Originally posted by SIPCT at Fluwiki
http://www.fluwikie2.com/index.php?n=Fo ... munication
For information on ham radio in the US, see the American Radio Relay League. Their website can be found at
Please, do it right. You really do need a license. No licensed operator will talk to you otherwise. Also, the government has started giving prison sentences in some cases of violations of the regulations. During a pandemic, if you interfere with emergency communications, you will be found and dealt with very quickly.
Look up the ARRL. Study and get licensed. Join the Amateur Radio Emergency Service. Take the courses - Emergency Communications I, II, and III, and the FEMA ICS and NIMS courses.
Itâ€™s worth it.
more by SIPCT:
A license is required, and you will have to pass a test. However, it is a multiple guess test, 35 questions from a question pool of 350 or so. All the possible questions are public knowledge. If you study, you will not see a question on the test that you did not see before. That - without Morse code! - will get you a technician class license. The Tech license allows you to use all amateur frequencies above 30 MHZ, with a transmitter power of up to - are you ready - 1,500 Watts. (Try doing THAT on battery power!) On the 2 meter band - 144 to 148 MHZ in the US - range is typically 20 - 50 miles, depending on antenna type and height, and transmitter power.
Many Amateur Radio clubs have built and operate repeaters - automatic relay stations, on the highest points they could arrange, and most with some form of back-up power. Using a repeater, it is possible to have contacts between two operators with handheld transceivers who are hundreds of miles apart. The repeater clubs listen to their machines, always, by law. Some of them run â€œhidden transmitterâ€ hunts as contests. They will find unlicensed operators using their repeaters very quickly. In normal times, they would report such occurences to the FCC for law enforcement action. I do not know what they might do if you interfere with emergency communications during a pandemic, but I suspect it might involve something a lot more definite than a â€œnotice of apparent violation.â€ You donâ€™t want to find out. Get the license before you transmit.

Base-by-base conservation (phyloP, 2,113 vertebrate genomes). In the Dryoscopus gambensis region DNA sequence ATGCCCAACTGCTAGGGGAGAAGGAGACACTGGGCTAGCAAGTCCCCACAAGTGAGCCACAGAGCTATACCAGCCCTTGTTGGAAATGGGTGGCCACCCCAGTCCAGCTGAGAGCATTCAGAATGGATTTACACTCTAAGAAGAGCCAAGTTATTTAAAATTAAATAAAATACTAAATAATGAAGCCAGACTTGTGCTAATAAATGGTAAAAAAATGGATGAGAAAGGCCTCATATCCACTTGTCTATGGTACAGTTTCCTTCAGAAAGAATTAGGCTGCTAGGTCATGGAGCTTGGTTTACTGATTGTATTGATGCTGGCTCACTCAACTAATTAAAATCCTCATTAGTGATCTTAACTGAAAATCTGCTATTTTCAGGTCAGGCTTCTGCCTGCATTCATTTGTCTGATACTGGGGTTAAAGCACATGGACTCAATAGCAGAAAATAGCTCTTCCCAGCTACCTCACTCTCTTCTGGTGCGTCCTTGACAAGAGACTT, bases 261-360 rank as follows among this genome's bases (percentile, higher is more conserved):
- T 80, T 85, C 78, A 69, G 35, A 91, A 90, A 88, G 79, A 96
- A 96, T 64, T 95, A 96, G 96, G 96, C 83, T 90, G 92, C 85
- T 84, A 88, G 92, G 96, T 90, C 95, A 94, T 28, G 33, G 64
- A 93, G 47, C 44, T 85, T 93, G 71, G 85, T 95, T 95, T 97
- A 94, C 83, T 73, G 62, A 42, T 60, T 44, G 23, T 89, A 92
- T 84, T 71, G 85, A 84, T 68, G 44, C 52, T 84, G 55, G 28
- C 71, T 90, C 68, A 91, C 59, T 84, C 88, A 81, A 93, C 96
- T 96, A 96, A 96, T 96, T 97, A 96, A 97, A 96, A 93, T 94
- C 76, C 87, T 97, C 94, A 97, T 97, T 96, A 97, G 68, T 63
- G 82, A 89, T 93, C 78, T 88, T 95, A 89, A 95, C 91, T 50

You can get information on licensing, and ham radio in general, from the American Radio Relay League. Their website can be found at
To use the short wave frequencies assigned to the Amateur Radio Service, it is necessary to have a General or Extra Class license, and these do - sorry, folks - require that you pass a test in receiving Morse code, at 5 words [25 letters] per minute, as well as additional multiple guess testing. These are the frequencies that people usually connect with ham radio - from just above the AM broadcast band to 30 MHZ, and usually referred to as High Frequency or HF. A typical entry level 100 Watt output HF transceiver and a decent wire antenna strung between two trees will give you worldwide range a large part of the time, and coverage of about 1/3 of the US all the time.
In the event of a pandemic, ham radio operators - and frequencies - will be very busy with emergency communications. Ham radio supports disaster operations of the Red Cross, the Salvation Army, FEMA, state, county and town governments, the armed forces, and whoever else shows up. Ham radio is what works when all else fails. Ham radio was used to tie together all the Red Cross operating sites in NYC after 9/11. Ham radio was the ONLY communication left in parts of Mississippi immediately after Katrina.
As far as cost goes, [snip] A 2 meter mobile ham transceiver will cost about $200 - $300, and an entry level HF transceiver with accessories will cost about $1,000 or so.